#SorryAsianParents

A goofy kid just trying to make sense of the world while trying to be Asian American


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The Novela Coronavirus: How COVID-19 exposed racial prejudice against Asian people

Ye Yellow Fever is coming from the East, rare.

***NOTE: This is meant as a humor piece with some facts, contains strong language.***

It’s only been a few months in the year 2020, but (!) there’s probably a strong argument that this year has sucked lots and lots of balls. So far, the world lost basketball legend Kobe Bryant, Brexit finally went down in January (after years of teasing to pull out like the British Lads they are), and, currently, America is running out of toilet paper. Coronavirus fever has finally hit the States, and it’s causing a flurry of commotion at grocery stores across the nation- resulting in robberies and physical clashing of every Chad and Karen known to man. Are these toilet paper hoarders crazy? Yeah, they probably are. But, who knows? These people might actually need the ultra-softness of Charmin’s mega roll after their assholes explode from eating a Costco worth of ramen noodles and canned beans.

So, why is this Coronavirus making people so crazy? According to the Center for Disease Control and Prevention, COVID-19, or its street name: Novel Coronavirus, is causing such a ruckus because there currently isn’t a cure, and it’s hard to contain. Seems more like a Novela Virus with all the drama it’s causing. Compared to its cousin Influenza, which only kills less than 1% of those infected, COVID-19 has already killed about 11%. This virus hops onto the next person faster than a contestant on The Bachelor

World leaders have taken drastic action by placing their citizens in a state of quarantine. The economy has also taken a nosedive, causing massive lay-offs. With major music festivals like Ultra and Coachella being canceled or postponed, even Instagram THOTs are feeling the burn of unemployment. And there ain’t no cream for that.

Yes, things are pretty fucking crazy right now. 

But, do you know what’s spreading faster than a Bachelorette’s legs on ABC? I mean, Coronavirus? Racism! Aside from having to worry about getting a virus that makes you cough blood and post memes all day because of having to “Shelter in Place,” people of Asian descent now have to, also, worry about xenophobia and discrimination from idiots who thinks that every John Chinaman is spewing out COVID-19 like NBA star Rudy Gobert at a press conference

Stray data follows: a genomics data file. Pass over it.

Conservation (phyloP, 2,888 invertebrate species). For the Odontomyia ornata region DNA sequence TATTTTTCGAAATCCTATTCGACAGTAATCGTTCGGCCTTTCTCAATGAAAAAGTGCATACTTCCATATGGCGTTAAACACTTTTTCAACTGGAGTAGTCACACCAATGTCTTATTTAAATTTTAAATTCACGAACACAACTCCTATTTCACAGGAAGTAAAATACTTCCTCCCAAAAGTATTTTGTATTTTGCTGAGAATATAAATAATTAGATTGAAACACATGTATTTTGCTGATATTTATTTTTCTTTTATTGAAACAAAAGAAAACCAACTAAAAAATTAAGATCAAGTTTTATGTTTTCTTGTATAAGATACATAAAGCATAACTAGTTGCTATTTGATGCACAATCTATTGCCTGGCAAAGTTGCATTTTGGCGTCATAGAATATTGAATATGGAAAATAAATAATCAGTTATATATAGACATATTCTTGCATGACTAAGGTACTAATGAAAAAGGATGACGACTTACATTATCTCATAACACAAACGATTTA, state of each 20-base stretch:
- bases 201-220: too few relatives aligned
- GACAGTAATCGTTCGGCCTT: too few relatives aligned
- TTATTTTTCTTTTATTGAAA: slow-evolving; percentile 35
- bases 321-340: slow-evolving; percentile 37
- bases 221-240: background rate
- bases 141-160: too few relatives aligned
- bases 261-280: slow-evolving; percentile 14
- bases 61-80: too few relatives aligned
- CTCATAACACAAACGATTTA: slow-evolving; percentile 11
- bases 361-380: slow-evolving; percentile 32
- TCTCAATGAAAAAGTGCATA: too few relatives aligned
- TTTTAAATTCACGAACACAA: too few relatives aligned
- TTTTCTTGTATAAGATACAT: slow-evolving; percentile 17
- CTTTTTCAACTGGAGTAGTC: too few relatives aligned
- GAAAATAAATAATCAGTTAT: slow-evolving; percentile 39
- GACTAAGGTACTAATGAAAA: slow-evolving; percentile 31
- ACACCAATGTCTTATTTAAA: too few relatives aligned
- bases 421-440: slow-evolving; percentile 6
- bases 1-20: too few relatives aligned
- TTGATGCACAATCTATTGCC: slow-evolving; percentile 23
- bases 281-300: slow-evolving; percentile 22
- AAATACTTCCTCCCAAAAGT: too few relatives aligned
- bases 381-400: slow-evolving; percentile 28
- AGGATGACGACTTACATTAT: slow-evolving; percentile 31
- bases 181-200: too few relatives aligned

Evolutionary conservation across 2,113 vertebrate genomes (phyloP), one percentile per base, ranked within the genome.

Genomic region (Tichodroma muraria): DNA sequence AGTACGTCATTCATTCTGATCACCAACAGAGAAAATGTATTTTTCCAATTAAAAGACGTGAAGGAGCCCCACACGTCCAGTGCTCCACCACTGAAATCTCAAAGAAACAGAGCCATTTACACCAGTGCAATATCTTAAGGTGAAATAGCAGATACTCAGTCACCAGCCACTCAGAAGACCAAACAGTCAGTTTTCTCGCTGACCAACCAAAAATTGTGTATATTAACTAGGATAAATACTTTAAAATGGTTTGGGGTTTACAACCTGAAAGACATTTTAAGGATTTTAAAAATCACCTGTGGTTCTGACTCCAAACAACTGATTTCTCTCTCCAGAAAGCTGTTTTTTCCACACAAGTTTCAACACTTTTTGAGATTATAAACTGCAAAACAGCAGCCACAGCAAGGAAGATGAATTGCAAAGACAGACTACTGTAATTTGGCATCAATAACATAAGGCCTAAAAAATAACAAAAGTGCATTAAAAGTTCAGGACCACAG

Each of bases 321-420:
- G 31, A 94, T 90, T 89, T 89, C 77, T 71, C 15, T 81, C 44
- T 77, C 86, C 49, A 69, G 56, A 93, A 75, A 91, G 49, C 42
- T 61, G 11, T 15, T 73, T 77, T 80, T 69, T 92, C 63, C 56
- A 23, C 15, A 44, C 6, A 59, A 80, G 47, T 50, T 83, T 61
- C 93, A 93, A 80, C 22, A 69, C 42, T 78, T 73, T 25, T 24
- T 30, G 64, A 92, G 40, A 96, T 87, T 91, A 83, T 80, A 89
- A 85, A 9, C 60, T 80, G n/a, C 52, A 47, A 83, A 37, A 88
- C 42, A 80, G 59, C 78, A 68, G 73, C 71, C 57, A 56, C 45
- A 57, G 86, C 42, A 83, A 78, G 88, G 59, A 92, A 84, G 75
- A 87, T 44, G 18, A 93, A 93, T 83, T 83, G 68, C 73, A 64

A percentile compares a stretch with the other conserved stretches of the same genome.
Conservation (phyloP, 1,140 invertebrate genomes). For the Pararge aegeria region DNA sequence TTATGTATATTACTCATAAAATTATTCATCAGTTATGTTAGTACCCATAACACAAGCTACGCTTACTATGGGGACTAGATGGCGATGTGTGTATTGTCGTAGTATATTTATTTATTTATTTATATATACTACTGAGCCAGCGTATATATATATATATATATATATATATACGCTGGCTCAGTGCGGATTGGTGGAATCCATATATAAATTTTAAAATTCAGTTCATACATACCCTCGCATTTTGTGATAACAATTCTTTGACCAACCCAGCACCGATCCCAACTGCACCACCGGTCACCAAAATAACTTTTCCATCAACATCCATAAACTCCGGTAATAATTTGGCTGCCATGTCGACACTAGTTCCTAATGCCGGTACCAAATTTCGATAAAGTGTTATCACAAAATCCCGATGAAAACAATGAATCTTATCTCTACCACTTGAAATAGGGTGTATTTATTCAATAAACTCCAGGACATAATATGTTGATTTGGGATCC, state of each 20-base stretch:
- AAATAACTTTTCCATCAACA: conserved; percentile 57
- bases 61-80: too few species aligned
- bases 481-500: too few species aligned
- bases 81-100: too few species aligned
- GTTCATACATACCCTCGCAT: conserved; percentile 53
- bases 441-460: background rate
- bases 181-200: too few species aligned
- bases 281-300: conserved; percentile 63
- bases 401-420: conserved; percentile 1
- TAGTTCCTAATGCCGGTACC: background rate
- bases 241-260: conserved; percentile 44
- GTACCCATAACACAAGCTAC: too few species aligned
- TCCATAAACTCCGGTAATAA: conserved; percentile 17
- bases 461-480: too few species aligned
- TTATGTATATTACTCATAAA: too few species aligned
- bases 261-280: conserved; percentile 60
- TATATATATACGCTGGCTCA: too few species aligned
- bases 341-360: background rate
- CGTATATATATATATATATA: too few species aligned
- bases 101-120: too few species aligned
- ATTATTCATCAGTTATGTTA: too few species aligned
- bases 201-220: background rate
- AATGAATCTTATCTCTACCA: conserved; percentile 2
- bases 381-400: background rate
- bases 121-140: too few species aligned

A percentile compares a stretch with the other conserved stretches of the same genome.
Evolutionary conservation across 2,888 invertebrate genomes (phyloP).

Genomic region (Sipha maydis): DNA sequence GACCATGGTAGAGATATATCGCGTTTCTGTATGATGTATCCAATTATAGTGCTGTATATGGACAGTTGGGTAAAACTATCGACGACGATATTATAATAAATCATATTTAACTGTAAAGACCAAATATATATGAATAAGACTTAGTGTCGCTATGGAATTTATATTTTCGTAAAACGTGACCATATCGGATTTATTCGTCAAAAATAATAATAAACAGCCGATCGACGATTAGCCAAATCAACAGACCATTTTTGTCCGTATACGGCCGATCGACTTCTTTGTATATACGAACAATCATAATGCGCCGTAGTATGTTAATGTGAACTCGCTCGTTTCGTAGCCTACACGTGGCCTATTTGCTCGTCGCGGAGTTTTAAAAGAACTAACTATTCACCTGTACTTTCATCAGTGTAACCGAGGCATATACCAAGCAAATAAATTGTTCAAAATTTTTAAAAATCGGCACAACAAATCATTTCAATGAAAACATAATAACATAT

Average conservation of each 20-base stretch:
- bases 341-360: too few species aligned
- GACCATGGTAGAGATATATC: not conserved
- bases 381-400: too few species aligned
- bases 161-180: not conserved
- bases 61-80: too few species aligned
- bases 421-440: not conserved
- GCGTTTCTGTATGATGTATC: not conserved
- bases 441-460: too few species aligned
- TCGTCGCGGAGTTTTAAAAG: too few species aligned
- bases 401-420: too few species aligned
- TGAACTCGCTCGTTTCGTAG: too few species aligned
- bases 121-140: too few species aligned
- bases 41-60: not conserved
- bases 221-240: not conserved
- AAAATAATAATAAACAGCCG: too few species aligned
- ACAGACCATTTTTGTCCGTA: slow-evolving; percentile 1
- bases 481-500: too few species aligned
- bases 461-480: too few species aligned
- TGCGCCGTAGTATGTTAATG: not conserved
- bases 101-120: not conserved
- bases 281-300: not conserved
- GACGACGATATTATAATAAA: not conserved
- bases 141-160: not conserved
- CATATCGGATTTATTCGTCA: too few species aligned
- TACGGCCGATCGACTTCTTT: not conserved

Mmm, touch dem mics

Nothing says quarantine like a classic mic stroking, eh? 

France was perhaps the first country out of China to warn its citizens of COVID-19. But for one local newspaper, Le Courier Picard, the print decided to go full Fox News when they labeled the crisis “Alerte Jaune” or, in English, “Yellow Peril.” 

You might ask, “Why is this color-metaphor racist?” Well, my non-yellow friends, it’s because this phrase was used in the early 1900s as propaganda against people of the East. So, is it racist? Maybe we should ask the Chinese woman wearing a protective mask in the picture the print decided to use for their piece. She must be thrilled to be the face of French Coronavirus propaganda. Awkward.

Though the newspaper apologized for their mislabeling and bastardization of Chinese people, the damage was already done. On Twitter, the hashtag  #JeNeSuisPasUnVirus, which translates to “I’m not a virus,” started to flood social media as a means to raise awareness of the rising discrimination against French Asian citizens. I think this whole story is nuts; Asian people in France, actually existing, like in Rush Hour 3, nuts!

As Coronavirus fever made its way to Harry Potter world, stories of Asian students getting their asses beat like it’s the 1840’s were starting to make headlines. One of the first cases involved a Singapore man named Mok on the streets of Oxford. While being assaulted, Mok heard one of the four assailants say, “I don’t want your Coronavirus in my country”. A statement that probably doesn’t sound good in any context. And a month later, four Chinese students wearing medical face masks were harassed at Vincent’s Walk in Southampton. With immigration playing a key role for Brexit, Asian people getting their asses beat was inevitable. I guess having free education doesn’t stop assholes from being arsehole.